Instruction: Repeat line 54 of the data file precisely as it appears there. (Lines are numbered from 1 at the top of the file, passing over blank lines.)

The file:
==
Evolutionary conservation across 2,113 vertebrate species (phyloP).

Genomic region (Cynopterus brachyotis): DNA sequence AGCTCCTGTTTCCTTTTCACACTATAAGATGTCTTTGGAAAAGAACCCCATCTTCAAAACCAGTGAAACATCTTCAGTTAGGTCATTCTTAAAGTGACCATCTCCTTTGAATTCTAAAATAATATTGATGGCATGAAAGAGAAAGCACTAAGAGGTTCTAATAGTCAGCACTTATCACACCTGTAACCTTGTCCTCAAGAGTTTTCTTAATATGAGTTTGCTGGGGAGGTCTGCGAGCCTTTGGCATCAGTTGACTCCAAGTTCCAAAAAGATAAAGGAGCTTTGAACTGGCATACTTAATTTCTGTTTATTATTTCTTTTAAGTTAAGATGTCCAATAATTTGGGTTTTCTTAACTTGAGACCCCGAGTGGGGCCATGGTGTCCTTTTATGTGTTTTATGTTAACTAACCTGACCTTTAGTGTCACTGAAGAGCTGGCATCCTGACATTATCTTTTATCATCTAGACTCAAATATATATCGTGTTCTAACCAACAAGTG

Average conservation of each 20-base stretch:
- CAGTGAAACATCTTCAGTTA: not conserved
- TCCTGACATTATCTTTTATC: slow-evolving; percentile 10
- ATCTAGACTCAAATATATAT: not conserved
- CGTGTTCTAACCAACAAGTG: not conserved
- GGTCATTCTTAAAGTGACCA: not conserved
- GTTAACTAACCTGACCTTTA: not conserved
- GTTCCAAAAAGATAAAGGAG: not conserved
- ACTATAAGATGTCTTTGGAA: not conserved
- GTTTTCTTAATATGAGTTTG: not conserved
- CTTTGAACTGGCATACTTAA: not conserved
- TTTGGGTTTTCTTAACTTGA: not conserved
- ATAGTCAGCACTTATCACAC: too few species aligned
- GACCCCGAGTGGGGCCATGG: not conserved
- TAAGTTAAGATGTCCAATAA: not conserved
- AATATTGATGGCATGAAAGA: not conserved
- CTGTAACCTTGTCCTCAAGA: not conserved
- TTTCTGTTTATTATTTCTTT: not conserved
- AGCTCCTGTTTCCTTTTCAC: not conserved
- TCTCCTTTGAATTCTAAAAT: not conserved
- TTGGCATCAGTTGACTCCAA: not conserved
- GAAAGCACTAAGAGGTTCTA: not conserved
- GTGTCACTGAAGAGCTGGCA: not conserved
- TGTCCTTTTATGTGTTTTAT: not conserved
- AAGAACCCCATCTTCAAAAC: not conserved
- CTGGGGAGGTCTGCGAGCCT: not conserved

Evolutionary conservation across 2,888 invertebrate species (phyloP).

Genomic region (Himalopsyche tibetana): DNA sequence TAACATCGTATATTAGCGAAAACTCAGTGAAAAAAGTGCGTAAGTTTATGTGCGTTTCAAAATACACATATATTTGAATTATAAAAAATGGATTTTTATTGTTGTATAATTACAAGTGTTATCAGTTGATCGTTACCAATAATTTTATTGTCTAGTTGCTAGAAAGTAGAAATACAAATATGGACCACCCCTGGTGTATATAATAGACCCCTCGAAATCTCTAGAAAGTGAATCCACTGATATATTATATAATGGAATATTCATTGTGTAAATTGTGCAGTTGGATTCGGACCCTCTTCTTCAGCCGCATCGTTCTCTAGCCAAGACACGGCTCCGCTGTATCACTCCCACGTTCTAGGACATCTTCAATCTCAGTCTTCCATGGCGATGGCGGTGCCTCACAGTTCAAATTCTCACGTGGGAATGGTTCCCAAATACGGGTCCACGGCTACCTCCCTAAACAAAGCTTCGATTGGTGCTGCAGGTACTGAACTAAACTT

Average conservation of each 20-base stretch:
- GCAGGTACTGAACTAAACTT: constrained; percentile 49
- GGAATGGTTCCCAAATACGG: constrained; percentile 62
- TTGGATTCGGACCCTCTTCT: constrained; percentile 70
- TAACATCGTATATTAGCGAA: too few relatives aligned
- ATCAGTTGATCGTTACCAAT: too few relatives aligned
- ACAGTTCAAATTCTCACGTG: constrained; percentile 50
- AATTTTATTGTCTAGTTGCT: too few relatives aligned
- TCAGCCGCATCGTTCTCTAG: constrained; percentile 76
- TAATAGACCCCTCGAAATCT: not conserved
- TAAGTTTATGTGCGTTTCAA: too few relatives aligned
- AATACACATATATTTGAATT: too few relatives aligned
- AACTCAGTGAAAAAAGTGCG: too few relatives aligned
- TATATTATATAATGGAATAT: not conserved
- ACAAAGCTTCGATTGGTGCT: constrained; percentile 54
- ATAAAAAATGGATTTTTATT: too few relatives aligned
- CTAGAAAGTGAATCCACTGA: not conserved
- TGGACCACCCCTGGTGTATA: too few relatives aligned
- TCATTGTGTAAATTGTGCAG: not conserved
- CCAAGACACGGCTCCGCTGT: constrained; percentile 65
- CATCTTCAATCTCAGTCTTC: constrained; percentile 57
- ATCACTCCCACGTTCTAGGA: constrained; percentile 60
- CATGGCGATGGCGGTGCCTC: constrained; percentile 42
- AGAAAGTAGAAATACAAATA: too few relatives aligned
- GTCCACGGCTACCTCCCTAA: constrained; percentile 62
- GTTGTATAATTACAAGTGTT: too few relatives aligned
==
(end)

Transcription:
- AGAAAGTAGAAATACAAATA: too few relatives aligned